Before the 2003–2004 redefinition of metropolitan boundaries, the Portland Consolidated Metropolitan Area included the Salem Metropolitan Statistical Area.[10] If still considered a part of the metropolitan area the population would be 2,637,944 (2009 estimate).[11] Combined population close connected Portland, Salem and Longview metropolitan areas is 2,739,910 (2009 estimate).[11]

Changes in house prices for the metro area are publicly tracked on a regular basis using the Case–Shiller index; the statistic is published by Standard & Poor's and is also a component of S&P's 20-city composite index of the value of the U.S. residential real estate market.

Cities and other communities

Major cities in the region in addition to Portland include Beaverton, Gresham, Hillsboro in Oregon, and Vancouver in Washington. The area also includes the smaller cities of Cornelius, Damascus, Fairview, Forest Grove, Gladstone, Happy Valley, King City, Lake Oswego, Milwaukie, Oregon City, Sherwood, Tigard, Troutdale, Tualatin, West Linn, Wilsonville, Wood Village in Oregon, as well as Battle Ground, Camas, Washougal, Ridgefield, La Center and Yacolt in Washington.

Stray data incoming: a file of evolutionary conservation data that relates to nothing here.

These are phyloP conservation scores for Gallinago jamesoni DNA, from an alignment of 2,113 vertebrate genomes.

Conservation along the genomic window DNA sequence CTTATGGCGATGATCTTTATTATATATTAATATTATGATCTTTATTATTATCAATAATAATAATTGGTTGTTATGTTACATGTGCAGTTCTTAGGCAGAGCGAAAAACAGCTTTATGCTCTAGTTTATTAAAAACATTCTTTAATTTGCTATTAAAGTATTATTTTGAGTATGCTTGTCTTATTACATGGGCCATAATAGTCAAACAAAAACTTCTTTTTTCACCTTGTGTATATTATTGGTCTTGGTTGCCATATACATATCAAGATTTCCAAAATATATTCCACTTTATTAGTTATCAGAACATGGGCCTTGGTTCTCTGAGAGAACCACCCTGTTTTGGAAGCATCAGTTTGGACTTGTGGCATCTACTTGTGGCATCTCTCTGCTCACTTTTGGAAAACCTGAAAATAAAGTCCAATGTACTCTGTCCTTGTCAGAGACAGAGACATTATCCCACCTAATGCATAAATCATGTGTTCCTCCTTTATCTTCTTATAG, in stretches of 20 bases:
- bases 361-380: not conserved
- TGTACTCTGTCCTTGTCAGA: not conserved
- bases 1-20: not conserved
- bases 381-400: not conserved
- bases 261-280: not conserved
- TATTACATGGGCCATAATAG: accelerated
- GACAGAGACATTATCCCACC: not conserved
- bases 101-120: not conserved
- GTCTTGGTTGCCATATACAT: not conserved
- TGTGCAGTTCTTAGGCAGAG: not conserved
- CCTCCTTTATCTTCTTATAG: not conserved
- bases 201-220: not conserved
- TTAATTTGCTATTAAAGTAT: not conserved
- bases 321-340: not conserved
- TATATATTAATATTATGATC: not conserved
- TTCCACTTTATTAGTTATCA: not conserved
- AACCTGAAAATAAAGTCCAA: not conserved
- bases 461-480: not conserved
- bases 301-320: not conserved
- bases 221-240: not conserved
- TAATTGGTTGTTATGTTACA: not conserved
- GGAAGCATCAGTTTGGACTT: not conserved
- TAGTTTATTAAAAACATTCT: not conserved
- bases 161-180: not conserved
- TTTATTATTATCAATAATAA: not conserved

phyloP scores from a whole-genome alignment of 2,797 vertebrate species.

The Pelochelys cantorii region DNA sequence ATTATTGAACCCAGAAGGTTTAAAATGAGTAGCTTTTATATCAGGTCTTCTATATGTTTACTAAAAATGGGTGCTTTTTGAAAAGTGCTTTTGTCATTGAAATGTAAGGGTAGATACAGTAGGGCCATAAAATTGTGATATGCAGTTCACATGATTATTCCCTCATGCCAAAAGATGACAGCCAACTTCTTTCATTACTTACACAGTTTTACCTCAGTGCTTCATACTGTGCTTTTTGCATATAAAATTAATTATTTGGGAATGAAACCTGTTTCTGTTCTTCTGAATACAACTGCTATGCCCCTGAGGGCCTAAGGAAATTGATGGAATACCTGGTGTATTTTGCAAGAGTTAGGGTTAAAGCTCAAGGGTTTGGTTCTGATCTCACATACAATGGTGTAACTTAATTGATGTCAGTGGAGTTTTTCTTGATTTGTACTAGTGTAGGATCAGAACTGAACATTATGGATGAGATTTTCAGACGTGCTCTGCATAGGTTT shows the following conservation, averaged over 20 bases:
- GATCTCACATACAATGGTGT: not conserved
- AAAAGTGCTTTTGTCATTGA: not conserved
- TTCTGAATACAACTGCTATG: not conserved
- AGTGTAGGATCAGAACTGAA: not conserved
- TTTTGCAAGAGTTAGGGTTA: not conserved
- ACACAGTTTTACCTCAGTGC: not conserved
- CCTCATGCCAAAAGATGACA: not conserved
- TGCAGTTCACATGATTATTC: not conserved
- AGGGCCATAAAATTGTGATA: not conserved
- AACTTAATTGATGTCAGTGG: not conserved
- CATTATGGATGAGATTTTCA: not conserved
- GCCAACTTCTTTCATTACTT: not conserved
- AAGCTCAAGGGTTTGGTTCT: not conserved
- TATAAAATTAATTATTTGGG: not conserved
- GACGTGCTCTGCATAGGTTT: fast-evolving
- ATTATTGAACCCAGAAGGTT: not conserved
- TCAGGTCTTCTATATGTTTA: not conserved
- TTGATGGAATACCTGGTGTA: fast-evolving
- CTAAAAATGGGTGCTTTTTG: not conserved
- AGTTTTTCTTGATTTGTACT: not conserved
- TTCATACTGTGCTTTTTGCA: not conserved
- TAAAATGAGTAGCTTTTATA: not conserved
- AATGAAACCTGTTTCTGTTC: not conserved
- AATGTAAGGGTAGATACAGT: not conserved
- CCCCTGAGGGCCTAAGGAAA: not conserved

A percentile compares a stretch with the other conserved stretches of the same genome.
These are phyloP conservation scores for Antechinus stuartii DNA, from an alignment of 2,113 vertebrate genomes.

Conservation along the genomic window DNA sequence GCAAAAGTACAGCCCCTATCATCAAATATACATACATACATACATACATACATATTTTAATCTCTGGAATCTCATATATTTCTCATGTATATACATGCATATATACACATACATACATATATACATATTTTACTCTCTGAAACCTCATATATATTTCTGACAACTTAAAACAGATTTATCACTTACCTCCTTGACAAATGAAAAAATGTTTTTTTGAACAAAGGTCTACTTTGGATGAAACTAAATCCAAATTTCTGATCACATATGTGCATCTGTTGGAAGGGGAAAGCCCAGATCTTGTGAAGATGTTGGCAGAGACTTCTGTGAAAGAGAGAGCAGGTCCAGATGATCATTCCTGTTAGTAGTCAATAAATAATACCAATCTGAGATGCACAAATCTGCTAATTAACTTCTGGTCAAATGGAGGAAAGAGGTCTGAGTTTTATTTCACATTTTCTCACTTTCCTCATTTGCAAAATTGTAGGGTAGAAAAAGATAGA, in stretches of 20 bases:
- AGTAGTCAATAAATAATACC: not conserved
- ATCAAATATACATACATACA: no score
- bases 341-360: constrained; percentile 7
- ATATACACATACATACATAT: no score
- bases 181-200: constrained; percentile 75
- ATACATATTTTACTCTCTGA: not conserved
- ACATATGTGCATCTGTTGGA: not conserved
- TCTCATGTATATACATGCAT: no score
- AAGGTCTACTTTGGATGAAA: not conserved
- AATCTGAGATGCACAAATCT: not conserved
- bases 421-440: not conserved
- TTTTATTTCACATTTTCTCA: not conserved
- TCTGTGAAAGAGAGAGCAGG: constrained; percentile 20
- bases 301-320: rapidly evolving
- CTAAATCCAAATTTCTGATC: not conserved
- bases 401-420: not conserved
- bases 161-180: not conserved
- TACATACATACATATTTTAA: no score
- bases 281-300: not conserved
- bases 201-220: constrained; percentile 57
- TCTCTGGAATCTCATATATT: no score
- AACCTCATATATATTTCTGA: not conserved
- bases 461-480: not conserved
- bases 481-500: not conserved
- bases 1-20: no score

It includes the unincorporated suburban communities in Oregon of Aloha, Beavercreek, Cedar Mill, Clackamas, Dunthorpe, Garden Home, Raleigh Hills, and West Slope, as well as Hazel Dell, Salmon Creek, and Orchards in Washington.


Portland is where Interstate 84 ends at Interstate 5, both major highways in the Pacific Northwest. Other primary roads include Interstate 205, an eastern bypass of the urban core, U.S. Route 26, which heads west and southeast, U.S. Route 30, which follows the Oregon side of the Columbia River northwest and east, mirrored by Washington State Route 14 east from Vancouver, and Oregon Route 217, which connects US 26 with I-5 in the south, travelling through Beaverton. Both US 26 and US 30 go to the Oregon Coast. SR 500 runs from Interstate 5 to SR 503. Padden Parkway runs from NE 78th St and east to NE 162nd Ave.

Transit service on the Oregon side is generally provided by TriMet. In addition, Sandy Area Metro serves Sandy, South Clackamas Transportation District serves nearby Molalla, Canby Area Transit serves Canby and South Metro Area Regional Transit serves Wilsonville. Service in Clark County is provided by C-Tran. In Columbia County, the Columbia County Rider provides transit service on weekdays connecting St. Helens with downtown Portland and connecting Scappoose and St. Helens with certain points in urban Washington County, including the PCC Rock Creek campus, Tanasbourne and the Willow Creek MAX light rail station.[12]